• Born: Oct. 20, 1931
  • Hometown: Spavinaw, Okla.
  • Died: Aug. 13, 1995
  • Height: 5-11
  • Weight: 195 pounds
  • Bats: Both
  • Throws: Right
  • Family: Wife, Merilyn; sons, Mickey Jr., David, Billy and Danny.
  • Primary position: Center fielder

Ahead of the Bigs:

His father, a former semi-pro baseball player, gave him the name Mickey Cochrane in honor of the Hall of Fame catcher.

a football injury at the age of 14 nearly cost him his leg.

played in a semipro league at the age of 16 and impressed a scout for the New York Yankees, who signed him at age 17 for a $1,100 signing bonus.

At the age of 17, he played shortstop for Class D Independence and hit.313 with seven home runs. The following year, he played shortstop for Class C Joplin and hit.383 with 26 home runs and 136 RBI.

After making the big league Yankees roster out of spring training in 1951, the player struggled in June and was transferred to Triple-A Kansas City. His father famously drove from Oklahoma to Kansas City when he was struggling, started packing his son’s clothes, and claimed he didn’t know he had created “a coward” before telling him he could work in the mines with him back home. Mantle emerged from his funk, and after 40 games in Kansas City, he was given a permanent promotion to the Yankees.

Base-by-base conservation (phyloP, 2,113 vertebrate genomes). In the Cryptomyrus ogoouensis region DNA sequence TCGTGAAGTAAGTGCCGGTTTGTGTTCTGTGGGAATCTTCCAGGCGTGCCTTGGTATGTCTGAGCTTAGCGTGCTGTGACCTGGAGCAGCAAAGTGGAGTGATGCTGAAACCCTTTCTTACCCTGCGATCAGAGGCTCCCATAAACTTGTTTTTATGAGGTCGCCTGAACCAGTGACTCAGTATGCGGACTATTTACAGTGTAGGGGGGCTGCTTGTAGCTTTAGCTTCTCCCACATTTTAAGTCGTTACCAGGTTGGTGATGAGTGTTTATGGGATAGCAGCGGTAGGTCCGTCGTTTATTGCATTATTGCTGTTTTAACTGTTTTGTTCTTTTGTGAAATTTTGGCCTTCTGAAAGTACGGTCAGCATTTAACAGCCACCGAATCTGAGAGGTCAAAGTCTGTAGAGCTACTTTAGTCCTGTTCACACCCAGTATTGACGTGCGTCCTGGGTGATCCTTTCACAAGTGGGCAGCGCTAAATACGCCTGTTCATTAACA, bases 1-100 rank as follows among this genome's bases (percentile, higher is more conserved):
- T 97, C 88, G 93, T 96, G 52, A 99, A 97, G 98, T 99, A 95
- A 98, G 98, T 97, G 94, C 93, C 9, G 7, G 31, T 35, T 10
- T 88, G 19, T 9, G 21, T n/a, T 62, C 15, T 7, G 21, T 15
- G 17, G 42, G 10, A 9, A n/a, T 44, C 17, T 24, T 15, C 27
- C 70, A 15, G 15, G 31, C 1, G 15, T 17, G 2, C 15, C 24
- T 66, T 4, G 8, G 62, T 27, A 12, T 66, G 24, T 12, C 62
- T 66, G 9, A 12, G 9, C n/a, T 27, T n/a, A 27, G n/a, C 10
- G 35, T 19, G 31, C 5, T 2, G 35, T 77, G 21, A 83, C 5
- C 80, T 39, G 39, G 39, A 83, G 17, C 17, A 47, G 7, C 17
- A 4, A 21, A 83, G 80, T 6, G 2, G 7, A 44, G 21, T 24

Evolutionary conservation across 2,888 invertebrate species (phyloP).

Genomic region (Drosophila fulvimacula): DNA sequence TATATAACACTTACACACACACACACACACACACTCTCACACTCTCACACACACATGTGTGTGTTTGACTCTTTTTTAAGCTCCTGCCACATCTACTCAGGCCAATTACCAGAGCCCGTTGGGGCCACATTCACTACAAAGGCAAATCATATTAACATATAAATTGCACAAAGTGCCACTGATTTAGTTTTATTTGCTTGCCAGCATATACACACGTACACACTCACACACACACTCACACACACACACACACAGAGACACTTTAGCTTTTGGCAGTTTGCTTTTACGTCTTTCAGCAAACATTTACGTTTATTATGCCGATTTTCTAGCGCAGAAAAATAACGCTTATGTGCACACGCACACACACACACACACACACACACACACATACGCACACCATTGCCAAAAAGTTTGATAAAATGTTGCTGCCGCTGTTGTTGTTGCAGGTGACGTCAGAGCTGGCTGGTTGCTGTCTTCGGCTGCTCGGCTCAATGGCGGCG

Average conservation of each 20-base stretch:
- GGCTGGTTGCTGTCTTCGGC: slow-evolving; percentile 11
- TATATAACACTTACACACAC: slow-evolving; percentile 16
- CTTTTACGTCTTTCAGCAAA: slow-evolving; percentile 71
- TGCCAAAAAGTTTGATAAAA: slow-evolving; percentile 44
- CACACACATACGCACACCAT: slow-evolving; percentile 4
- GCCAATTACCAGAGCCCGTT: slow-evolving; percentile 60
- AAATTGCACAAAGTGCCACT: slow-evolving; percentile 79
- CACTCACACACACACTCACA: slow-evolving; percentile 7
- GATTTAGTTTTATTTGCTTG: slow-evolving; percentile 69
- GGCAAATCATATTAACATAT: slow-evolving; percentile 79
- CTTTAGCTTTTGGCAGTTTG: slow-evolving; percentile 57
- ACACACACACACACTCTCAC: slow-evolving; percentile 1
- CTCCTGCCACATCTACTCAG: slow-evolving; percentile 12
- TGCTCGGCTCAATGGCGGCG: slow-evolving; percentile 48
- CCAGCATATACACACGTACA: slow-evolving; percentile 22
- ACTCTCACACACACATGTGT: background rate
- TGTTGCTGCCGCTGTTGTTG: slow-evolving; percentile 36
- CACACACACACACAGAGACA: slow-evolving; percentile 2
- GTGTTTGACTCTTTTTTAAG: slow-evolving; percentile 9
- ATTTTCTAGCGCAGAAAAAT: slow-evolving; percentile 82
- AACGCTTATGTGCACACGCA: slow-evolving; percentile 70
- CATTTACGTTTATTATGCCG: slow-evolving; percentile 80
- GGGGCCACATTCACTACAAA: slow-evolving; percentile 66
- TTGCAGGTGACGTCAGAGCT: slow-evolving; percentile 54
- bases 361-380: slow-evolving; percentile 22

Profession Highlights:

One of baseball’s all-time great power and switch-hitters, as well as possibly the most well-known player of his day, noted for his penchant for hitting tape-measure home bombs.

He was a 16-time All-Star who assisted the Yankees in winning 12 American League pennants and seven World Series titles.

had a career OPS of.977, which is ranked 11th all-time, a batting average of.298 with 536 home runs and 1,509 RBI.